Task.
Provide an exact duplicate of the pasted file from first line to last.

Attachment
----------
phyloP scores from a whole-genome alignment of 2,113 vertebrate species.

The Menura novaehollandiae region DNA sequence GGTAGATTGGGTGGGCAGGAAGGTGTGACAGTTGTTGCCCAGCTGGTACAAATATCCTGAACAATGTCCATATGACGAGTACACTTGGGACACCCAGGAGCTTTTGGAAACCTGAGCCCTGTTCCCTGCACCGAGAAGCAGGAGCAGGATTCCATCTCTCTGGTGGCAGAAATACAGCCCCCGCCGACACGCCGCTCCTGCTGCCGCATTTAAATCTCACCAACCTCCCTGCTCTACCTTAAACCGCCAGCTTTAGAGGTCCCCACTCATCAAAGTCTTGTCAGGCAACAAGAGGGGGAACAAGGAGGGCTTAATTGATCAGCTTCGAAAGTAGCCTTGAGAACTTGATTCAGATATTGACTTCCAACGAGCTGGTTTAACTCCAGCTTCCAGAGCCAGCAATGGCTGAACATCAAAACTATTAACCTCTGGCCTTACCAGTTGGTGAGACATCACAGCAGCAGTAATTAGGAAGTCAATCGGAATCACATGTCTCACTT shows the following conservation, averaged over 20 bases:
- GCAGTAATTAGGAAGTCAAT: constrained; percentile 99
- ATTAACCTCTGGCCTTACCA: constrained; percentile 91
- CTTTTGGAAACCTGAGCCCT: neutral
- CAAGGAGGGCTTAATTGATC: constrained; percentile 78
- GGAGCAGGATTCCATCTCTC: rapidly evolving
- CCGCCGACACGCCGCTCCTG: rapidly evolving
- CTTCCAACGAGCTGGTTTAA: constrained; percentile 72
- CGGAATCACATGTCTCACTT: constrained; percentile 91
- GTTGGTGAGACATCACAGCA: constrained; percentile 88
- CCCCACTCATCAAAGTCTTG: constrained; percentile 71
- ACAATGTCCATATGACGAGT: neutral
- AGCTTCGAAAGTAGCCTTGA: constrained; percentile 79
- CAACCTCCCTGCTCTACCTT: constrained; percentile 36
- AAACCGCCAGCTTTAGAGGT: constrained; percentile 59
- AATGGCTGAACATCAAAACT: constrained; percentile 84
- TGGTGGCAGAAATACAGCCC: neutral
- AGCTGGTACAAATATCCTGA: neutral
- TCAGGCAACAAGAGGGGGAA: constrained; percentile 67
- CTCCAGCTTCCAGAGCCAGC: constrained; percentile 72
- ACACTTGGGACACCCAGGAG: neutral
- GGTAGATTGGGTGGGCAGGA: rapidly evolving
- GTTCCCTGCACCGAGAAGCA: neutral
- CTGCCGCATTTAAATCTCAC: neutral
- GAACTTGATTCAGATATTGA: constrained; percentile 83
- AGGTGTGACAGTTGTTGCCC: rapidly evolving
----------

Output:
phyloP scores from a whole-genome alignment of 2,113 vertebrate species.

The Menura novaehollandiae region DNA sequence GGTAGATTGGGTGGGCAGGAAGGTGTGACAGTTGTTGCCCAGCTGGTACAAATATCCTGAACAATGTCCATATGACGAGTACACTTGGGACACCCAGGAGCTTTTGGAAACCTGAGCCCTGTTCCCTGCACCGAGAAGCAGGAGCAGGATTCCATCTCTCTGGTGGCAGAAATACAGCCCCCGCCGACACGCCGCTCCTGCTGCCGCATTTAAATCTCACCAACCTCCCTGCTCTACCTTAAACCGCCAGCTTTAGAGGTCCCCACTCATCAAAGTCTTGTCAGGCAACAAGAGGGGGAACAAGGAGGGCTTAATTGATCAGCTTCGAAAGTAGCCTTGAGAACTTGATTCAGATATTGACTTCCAACGAGCTGGTTTAACTCCAGCTTCCAGAGCCAGCAATGGCTGAACATCAAAACTATTAACCTCTGGCCTTACCAGTTGGTGAGACATCACAGCAGCAGTAATTAGGAAGTCAATCGGAATCACATGTCTCACTT shows the following conservation, averaged over 20 bases:
- GCAGTAATTAGGAAGTCAAT: constrained; percentile 99
- ATTAACCTCTGGCCTTACCA: constrained; percentile 91
- CTTTTGGAAACCTGAGCCCT: neutral
- CAAGGAGGGCTTAATTGATC: constrained; percentile 78
- GGAGCAGGATTCCATCTCTC: rapidly evolving
- CCGCCGACACGCCGCTCCTG: rapidly evolving
- CTTCCAACGAGCTGGTTTAA: constrained; percentile 72
- CGGAATCACATGTCTCACTT: constrained; percentile 91
- GTTGGTGAGACATCACAGCA: constrained; percentile 88
- CCCCACTCATCAAAGTCTTG: constrained; percentile 71
- ACAATGTCCATATGACGAGT: neutral
- AGCTTCGAAAGTAGCCTTGA: constrained; percentile 79
- CAACCTCCCTGCTCTACCTT: constrained; percentile 36
- AAACCGCCAGCTTTAGAGGT: constrained; percentile 59
- AATGGCTGAACATCAAAACT: constrained; percentile 84
- TGGTGGCAGAAATACAGCCC: neutral
- AGCTGGTACAAATATCCTGA: neutral
- TCAGGCAACAAGAGGGGGAA: constrained; percentile 67
- CTCCAGCTTCCAGAGCCAGC: constrained; percentile 72
- ACACTTGGGACACCCAGGAG: neutral
- GGTAGATTGGGTGGGCAGGA: rapidly evolving
- GTTCCCTGCACCGAGAAGCA: neutral
- CTGCCGCATTTAAATCTCAC: neutral
- GAACTTGATTCAGATATTGA: constrained; percentile 83
- AGGTGTGACAGTTGTTGCCC: rapidly evolving